Editors Note: This post is brought to you by Brie Kellett. You will be seeing several guest posts throughout the next month as I adjust to life with a toddler and a newborn and get settled in our new home.
I remember a critical point in the labor of my first child. I was exhausted. I hadn’t slept in 35 hours and was so undereducated for the birth I had dreamed of. My midwife walked into my labor room and asked “Where’s the worship music?” – I spouted to her “I hate music!” Which was a little extreme, I don’t hate music. However, I did not understand it could have had the power to transform my thinking and possibly make a difference in how I labored.
Fast forward 4 ½ years, I’m laboring once again – my whole life has changed. We have been anticipating the birth of this child for years, and as a childbirth educator and doula I had been preparing for her birth since I took my first class 3 ½ years earlier. Months before her birth I had been taking note of different songs; their meaning, the tempo, the sound of the singer’s voice, the words and how they made me feel. My husband and I had practiced hours of relaxation to these songs, weeding out ones we didn’t like, adding in new ones we liked. So when I was in the middle of a contraction and I heard Kari Jobe belt out:
So loving and so true
So powerful in all you do”
My heart was right there, beating along with the words – remembering how faithful God is, how he brought us here, how he saw us through every struggle; every painful and difficult step of the way. And as the contraction rose – I heard:
“I know that you are for me
I know that you are for me
I know that you will never
Forsake me in my weaknesses”
My heart was comforted, encouraged. I knew that my team did not just consist of earthly people, but that He was right there with me – pulling me through.
Music can move the soul.
The songs on my playlist carried me through a near perfect labor. I was strengthened, encouraged and motivated to continue through till the end.
My midwife told me she once walked into a labor room that felt like a jazz café. The smooth music calmed and soothed the mother. In my childbirth classes, I play a CD with a compilation of water sounds; from waves to rain drops. I recently had a client who liked it so much she borrowed it for her labor. They had it on repeat for over 6 hours. However, another client was so irritated by the same music that we had several relaxation sessions in silence so she could really relax.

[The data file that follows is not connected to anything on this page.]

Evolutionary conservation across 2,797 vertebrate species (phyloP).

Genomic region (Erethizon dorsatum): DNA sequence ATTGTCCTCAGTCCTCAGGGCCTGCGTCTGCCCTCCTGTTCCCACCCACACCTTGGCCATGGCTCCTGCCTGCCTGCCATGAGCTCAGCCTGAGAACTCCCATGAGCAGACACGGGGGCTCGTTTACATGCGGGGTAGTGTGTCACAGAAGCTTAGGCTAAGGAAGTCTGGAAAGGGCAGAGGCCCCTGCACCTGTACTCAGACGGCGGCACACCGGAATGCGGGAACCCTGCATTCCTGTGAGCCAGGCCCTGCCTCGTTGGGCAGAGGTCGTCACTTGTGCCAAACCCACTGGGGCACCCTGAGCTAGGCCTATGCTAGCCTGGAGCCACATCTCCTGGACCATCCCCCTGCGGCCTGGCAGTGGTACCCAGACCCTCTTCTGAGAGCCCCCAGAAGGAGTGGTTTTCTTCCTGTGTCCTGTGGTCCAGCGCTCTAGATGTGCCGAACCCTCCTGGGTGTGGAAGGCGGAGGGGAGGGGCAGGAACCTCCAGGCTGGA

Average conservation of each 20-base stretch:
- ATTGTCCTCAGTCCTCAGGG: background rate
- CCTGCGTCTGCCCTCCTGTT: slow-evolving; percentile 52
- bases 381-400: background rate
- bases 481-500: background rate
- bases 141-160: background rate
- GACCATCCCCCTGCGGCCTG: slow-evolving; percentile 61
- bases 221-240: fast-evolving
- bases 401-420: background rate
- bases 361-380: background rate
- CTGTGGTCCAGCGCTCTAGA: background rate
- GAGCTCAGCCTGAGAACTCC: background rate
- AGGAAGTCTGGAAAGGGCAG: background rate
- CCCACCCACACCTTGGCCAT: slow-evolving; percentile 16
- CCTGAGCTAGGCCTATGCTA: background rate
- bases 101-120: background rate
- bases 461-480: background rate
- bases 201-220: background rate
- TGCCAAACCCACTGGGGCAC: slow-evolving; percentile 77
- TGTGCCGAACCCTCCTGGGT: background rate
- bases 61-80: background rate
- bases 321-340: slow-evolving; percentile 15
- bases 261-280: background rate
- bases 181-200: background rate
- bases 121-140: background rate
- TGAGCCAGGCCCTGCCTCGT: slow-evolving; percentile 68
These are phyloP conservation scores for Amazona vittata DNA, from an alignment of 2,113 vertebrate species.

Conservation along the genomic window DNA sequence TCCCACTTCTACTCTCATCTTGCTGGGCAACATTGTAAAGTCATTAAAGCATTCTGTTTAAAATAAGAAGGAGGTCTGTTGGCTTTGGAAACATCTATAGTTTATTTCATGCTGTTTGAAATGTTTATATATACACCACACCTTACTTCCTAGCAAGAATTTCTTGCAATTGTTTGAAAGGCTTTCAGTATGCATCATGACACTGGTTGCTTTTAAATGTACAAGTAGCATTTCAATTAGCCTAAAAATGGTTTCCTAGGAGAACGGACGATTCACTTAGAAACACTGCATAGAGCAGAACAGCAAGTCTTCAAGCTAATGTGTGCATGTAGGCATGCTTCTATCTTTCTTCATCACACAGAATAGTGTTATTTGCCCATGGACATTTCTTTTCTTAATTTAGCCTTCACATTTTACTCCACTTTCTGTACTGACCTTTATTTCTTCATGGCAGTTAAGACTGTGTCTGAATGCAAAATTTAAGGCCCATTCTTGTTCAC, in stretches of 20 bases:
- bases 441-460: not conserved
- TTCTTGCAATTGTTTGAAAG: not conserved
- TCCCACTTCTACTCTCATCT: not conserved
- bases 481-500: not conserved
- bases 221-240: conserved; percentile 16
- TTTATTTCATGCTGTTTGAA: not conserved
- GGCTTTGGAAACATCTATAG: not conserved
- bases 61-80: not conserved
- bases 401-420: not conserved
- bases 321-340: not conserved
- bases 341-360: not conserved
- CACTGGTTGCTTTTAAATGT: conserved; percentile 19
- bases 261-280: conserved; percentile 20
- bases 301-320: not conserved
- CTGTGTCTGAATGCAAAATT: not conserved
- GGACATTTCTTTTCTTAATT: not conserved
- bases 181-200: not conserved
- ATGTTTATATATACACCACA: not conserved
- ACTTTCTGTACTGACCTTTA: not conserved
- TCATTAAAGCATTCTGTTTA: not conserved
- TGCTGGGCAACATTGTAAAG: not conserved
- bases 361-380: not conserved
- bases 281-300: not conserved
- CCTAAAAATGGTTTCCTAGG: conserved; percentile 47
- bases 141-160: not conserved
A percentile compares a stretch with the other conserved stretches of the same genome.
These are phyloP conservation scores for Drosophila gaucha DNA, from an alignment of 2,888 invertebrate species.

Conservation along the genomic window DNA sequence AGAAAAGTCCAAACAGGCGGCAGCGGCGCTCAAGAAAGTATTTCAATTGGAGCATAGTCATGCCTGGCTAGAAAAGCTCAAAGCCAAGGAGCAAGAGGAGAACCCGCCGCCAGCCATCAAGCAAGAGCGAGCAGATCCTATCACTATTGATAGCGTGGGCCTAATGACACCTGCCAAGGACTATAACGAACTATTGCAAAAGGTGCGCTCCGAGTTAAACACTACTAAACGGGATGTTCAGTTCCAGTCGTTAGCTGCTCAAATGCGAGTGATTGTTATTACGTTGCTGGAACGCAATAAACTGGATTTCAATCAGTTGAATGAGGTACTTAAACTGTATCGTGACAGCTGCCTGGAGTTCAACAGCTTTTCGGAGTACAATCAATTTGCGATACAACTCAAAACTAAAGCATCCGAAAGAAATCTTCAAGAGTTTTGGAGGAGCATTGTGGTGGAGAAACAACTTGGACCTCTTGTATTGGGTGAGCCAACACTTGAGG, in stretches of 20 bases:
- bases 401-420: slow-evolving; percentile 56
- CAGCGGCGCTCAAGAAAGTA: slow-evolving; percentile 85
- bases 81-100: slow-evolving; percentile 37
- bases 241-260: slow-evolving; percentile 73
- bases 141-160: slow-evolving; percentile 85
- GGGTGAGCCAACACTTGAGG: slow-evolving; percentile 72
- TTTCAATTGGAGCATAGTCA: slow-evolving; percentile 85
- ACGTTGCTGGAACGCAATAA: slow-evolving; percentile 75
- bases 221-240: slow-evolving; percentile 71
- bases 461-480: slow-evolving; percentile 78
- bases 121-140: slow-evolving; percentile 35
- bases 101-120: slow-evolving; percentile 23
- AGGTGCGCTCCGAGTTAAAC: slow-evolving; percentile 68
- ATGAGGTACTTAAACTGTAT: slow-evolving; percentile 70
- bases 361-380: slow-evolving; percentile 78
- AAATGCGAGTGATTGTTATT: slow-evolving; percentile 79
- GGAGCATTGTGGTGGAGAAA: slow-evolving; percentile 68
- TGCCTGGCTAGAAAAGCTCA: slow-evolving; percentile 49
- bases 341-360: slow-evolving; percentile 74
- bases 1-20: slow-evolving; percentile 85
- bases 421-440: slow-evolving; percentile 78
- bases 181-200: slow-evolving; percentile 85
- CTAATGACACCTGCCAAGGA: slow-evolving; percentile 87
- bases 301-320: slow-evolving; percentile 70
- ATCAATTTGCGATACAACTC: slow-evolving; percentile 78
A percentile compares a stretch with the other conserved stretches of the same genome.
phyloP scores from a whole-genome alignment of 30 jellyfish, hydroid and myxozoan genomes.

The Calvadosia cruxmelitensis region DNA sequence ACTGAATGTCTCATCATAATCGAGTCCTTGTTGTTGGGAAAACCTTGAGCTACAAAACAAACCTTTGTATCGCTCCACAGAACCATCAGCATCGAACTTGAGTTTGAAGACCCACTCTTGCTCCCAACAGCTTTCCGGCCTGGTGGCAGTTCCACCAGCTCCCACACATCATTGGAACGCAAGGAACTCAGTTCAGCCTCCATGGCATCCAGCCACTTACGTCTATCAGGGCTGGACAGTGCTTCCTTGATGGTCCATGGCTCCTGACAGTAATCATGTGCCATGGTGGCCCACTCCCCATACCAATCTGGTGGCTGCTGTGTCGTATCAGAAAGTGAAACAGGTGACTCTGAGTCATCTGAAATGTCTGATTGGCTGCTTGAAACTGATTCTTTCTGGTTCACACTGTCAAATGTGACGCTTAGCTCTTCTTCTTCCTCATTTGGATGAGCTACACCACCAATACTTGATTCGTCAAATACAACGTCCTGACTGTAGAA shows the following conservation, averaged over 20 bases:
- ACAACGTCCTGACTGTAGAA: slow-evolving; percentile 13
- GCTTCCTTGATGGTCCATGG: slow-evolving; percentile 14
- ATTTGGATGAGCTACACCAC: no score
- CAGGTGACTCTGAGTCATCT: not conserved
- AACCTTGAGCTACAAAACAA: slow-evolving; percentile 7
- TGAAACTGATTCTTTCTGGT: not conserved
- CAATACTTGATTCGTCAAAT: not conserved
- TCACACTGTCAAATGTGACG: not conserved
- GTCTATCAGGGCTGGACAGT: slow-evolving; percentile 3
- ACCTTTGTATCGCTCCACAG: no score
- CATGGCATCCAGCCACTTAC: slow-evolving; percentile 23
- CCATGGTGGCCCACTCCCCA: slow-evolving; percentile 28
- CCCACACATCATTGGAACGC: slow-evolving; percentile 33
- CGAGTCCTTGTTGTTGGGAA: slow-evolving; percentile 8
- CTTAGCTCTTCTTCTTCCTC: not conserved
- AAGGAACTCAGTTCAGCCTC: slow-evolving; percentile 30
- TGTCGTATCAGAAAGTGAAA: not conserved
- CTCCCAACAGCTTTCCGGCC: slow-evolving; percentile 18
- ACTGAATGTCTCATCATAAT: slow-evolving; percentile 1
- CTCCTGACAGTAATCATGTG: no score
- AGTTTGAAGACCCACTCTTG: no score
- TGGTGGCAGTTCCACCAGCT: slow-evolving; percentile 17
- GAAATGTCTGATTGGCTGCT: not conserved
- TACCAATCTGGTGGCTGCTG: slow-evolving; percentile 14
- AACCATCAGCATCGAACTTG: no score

Everyone chooses different music, and that is o.k.
When choosing music you want to pick songs with a tempo of 60-90 bpm. What does that even mean, you ask? Slow, gentle music – something you can sway to. If your music tempo is too fast you’ll feel like you can’t keep up and it may force your breathing to be irregular and out of sync with your natural rhythm. If your music is too slow you’ll find yourself pausing, waiting for the music to allow you to move on. Neither will help your labor.
During early labor your music will provide a good distraction to keep your mind busy, instead of focusing on each contraction. When you are in active labor, your music can give you a good focal point something to keep you moving through the contractions; not mentally stuck at the peak. The music can bring motivation throughout transition when you want to give up and be done. And then, when it is finally time for your baby to be born, the music she has grown accustomed to hearing will be playing softly while she is welcomed into the world. Even during a cesarean, playing your music will help you relax and make your delivery more family centered.
The best music relaxes your muscles, clears your mind of negative thought and leads you to a peaceful place. It allows you to move in ways that feel good and release your body to do the good hard work of opening up to birth your baby.
My advice when choosing your music is to put together a playlist early on in your pregnancy. Then, when you have time, play your music and practice relaxing while in different labor positions. If you find that some of your choices don’t work, remove them – if you don’t like them now, you most likely won’t like them later. Make your list an ongoing one; you can add to it or remove at will. When baby day comes your body will know just what to do when the music plays.
Brie is a Certified Childbirth Educator and DONA Certified Birth Doula. She volunteers as a Childbirth Educator at a local pregnancy center and also serves on the board of her local birth coalition educating women and improving birth in her area. She has been married to her very supportive husband, Aaron, for 9 years and spends most of her days at home with her two beautiful daughters, ages 5 & 1.